Post 2 – The use of self-harm and further confusion

When he began to be violent, after a couple of months, it was directed at objects – he threw a book across the room and punched a bed frame. In doing the latter, he damaged his knuckle, which I felt extremely guilty for. This seemed to set off something in him, for he then progressed to directing his violence at himself. If we argued, he would punch himself in the legs, slap himself in the head and face and once scratched his own fingernails across his forehead. He would then blame me for it, saying “look what you made me do”. I became increasingly scared. As far as I could work out, I was driving this man to hurt himself and I felt like a monster. (Having since spoken about self-harm behaviour with Women’s Aid, I now understand it to be a common guilt-inducing tactic used by abusers.)

I began to feel very frantic and panicky during this time. I was struggling to understand what was happening and feeling very scared, but wasn’t sure what about. His behaviour also made me feel more insecure and clingy towards him, which he got annoyed about. I found myself feeling like I needed to be around him more than before. I struggled to sleep even when he did not disturb me, and had huge worries about myself and whether I was truly damaged. I thought about visiting a counsellor, but believed I could fix things myself. I was determined to make the relationship work.

I was due to go abroad for fieldwork in April 2016 and we agreed he would come along as my assistant. I could not work out why I was so unhappy and why this relationship was not working and I thought perhaps going away together would help. Instead, things got worse. Out there, the fights continued, the accusations of lack of trust continued, and I started to wonder if there was something seriously wrong with me. I had a wonderful PhD position and, I thought, a wonderful partner – why couldn’t I just be happy?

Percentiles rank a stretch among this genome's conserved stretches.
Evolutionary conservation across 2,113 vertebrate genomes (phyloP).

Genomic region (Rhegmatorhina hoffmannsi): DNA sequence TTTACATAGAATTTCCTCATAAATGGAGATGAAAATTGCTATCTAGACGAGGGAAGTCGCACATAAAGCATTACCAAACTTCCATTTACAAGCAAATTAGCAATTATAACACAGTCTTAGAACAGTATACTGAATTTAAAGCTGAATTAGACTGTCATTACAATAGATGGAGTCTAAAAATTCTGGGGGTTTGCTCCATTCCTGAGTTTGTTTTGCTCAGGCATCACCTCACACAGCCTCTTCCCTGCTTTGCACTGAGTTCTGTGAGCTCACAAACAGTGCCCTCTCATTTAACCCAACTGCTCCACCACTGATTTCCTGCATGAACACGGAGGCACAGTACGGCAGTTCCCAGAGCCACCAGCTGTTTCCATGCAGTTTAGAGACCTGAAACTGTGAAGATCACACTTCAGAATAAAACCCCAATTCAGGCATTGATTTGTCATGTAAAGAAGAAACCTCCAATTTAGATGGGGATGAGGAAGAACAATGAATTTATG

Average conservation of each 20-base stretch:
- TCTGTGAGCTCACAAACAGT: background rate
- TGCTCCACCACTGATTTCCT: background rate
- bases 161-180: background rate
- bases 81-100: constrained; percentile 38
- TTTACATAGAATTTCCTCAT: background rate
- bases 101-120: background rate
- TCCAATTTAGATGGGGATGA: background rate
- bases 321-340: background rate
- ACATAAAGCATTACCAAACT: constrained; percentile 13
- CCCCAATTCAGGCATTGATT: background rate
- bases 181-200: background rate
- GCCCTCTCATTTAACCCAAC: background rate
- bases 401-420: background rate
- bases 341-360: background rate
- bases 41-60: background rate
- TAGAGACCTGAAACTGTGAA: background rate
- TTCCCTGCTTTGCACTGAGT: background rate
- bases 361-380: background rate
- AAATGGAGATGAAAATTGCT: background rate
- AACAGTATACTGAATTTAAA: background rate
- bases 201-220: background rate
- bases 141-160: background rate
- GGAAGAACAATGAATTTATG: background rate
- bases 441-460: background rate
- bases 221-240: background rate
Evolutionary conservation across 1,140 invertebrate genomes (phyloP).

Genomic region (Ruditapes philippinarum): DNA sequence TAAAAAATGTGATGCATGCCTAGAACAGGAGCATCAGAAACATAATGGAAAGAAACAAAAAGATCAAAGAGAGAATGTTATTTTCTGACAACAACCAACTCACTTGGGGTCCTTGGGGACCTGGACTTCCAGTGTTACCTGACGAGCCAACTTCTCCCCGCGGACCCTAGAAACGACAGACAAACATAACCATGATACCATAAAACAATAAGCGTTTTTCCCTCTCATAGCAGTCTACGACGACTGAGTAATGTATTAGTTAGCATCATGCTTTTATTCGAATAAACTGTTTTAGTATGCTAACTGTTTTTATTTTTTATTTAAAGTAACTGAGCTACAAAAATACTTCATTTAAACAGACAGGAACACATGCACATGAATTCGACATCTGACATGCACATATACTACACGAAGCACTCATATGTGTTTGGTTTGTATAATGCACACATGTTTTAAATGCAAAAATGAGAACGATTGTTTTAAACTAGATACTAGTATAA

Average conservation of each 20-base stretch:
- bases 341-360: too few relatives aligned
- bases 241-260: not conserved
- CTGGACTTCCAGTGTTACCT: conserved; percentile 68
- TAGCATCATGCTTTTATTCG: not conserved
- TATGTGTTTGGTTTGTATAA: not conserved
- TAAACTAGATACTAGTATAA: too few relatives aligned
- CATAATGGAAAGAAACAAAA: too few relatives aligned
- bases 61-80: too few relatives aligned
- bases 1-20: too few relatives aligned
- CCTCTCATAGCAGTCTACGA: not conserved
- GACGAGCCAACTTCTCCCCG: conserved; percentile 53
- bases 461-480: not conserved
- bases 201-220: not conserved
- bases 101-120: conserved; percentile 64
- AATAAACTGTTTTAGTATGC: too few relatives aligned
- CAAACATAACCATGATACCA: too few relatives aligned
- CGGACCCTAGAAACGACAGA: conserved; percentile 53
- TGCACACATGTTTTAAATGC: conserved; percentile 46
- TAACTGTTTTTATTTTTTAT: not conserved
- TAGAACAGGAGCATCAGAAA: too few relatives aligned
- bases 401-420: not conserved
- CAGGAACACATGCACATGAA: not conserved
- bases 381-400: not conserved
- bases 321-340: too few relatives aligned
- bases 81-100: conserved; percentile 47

A key event occurred while we were there, when one day, after an argument, I asked him for some space and cycled off to a field site. He followed me there, however, and the argument continued. I became very panicked and asked him to go back to the house and leave me alone. He refused and kept coming towards me, shouting at me. I screamed at him to leave me alone and pleaded with him to give me some space. He ignored me and came towards me again, trying to grab my arms to hold me in place, at which point I slapped him. I immediately felt extremely guilty and apologised to him. He held me while I cried and said it was ok, that he could see it wasn’t me acting in that way but that it was my lack of trust in him and my inability to love properly that was the problem. I felt so relieved at being forgiven and angry at myself that I was acting in this way and unable to just be happy. (The fact that I slapped him caused me huge shame until only recently, when I confided in a member of staff at Women’s Aid, who told me it is very common for violence in a relationship to start with the abused lashing out at the abuser, who then uses it to increase feelings of guilt.)

–> Post 3 – Further development of emotional abuse